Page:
Hosted VoIP phone systems have been around for years, and so it is safe to assume that you know the basics. In fact, there is a very good chance that you have spoken (many times!) to a customer or vendor who was using a hosted VoIP phone system. However, there may be certain aspects and elements of hosted VoIP phone systems that you do not (yet) know, but are important to help you decide if switching from a traditional system is the right move. These key facts include:
- VoIP technology is highly advanced and decades ahead of traditional phone technology. However, it is not new. VoIP was “born” all the way back in 1974. That is when the first encoded voice packet – all 16k of it! – was sent over the ARPANET, which was a precursor to the internet.
- While many businesses that switch to a hosted VoIP phone system opt to purchase certified VoIP phones, this is optional rather than mandatory. It is certainly possible to use mobile phones (via apps) as well as “softphones” (i.e. making/receiving calls via computer).
- Switching from a traditional phone system to a hosted VoIP phone system does NOT mean that you will have to change your phone number(s). You can keep your existing number(s), and your callers will experience zero disruption. Frankly, they will not even know you switched unless you tell them (or they may ask why it is so much easier to get in touch with you than before!).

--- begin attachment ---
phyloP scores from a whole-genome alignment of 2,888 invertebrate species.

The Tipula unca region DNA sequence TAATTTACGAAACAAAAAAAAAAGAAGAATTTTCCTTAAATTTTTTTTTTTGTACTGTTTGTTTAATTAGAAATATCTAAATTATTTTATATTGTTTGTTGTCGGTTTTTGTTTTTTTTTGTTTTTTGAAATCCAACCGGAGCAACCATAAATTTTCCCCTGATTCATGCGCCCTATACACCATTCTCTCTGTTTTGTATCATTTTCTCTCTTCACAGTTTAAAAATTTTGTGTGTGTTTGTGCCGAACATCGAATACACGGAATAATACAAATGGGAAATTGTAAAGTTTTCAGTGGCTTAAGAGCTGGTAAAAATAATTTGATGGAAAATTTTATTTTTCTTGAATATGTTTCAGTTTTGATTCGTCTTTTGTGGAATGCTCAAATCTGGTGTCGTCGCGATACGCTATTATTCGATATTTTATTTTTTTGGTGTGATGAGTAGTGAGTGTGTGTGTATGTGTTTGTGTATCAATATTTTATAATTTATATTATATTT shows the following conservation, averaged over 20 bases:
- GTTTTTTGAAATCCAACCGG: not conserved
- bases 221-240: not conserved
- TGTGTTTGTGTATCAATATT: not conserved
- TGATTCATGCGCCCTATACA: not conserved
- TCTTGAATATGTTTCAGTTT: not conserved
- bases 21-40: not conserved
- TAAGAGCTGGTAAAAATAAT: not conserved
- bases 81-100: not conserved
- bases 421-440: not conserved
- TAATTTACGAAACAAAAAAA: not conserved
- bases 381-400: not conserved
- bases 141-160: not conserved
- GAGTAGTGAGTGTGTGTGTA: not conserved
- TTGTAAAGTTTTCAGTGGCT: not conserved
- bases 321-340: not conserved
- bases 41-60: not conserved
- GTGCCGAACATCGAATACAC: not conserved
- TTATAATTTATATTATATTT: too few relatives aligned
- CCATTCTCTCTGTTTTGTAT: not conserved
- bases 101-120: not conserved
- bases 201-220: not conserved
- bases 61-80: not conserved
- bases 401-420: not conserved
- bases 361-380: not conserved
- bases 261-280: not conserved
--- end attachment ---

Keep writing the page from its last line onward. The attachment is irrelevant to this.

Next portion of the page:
- Hosted VoIP phone systems can remain operational during disasters and emergencies, even as local phone companies go offline and leave businesses without a way to contact their people or customers. This is because hosted VoIP phone systems use a geographically dispersed cloud infrastructure.
- Hosted VoIP phone systems feature several layers of back-up/business continuity, including automatic failover response and bandwidth aggregation.
- Hosted VoIP phone systems offer access to emergency services (e911). This is mandated by the FCC, and managed upstream by VoIP solution providers. There is no cost to businesses.
- Hosted VoIP phone systems are automatically upgraded with the latest innovations. Businesses do not pay for these improvements, as they are part of the package (SLA).